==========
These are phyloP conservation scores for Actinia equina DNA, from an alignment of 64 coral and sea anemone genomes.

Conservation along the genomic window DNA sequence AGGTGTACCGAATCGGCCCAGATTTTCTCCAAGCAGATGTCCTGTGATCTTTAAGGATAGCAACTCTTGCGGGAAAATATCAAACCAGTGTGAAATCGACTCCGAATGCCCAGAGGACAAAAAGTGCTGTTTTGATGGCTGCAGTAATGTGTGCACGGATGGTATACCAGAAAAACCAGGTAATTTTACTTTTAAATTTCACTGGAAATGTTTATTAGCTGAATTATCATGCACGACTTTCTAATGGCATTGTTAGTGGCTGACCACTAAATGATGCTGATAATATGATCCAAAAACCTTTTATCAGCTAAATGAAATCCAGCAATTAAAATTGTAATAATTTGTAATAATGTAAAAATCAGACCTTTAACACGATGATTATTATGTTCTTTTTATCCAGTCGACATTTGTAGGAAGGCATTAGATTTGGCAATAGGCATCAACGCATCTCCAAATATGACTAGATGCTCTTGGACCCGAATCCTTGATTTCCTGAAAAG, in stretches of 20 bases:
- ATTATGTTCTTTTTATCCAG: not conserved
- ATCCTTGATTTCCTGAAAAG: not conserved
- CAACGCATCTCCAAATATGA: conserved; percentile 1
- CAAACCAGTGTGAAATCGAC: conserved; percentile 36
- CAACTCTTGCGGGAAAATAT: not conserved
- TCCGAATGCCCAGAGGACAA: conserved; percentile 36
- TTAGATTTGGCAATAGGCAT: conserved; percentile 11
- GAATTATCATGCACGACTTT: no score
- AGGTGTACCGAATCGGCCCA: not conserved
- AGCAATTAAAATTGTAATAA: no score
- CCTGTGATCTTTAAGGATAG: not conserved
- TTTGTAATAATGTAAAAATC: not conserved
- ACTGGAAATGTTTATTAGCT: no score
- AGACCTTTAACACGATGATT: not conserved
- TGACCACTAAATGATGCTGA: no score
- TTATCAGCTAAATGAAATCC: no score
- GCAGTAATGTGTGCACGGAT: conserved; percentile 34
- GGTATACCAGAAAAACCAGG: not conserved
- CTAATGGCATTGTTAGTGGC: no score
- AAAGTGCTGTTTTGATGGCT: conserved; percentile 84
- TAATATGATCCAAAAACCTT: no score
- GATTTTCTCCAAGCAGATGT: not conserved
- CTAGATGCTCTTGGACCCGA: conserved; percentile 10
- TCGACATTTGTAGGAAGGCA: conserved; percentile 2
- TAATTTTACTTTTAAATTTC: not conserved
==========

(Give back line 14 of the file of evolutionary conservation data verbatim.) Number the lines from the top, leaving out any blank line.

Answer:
- TTTGTAATAATGTAAAAATC: not conserved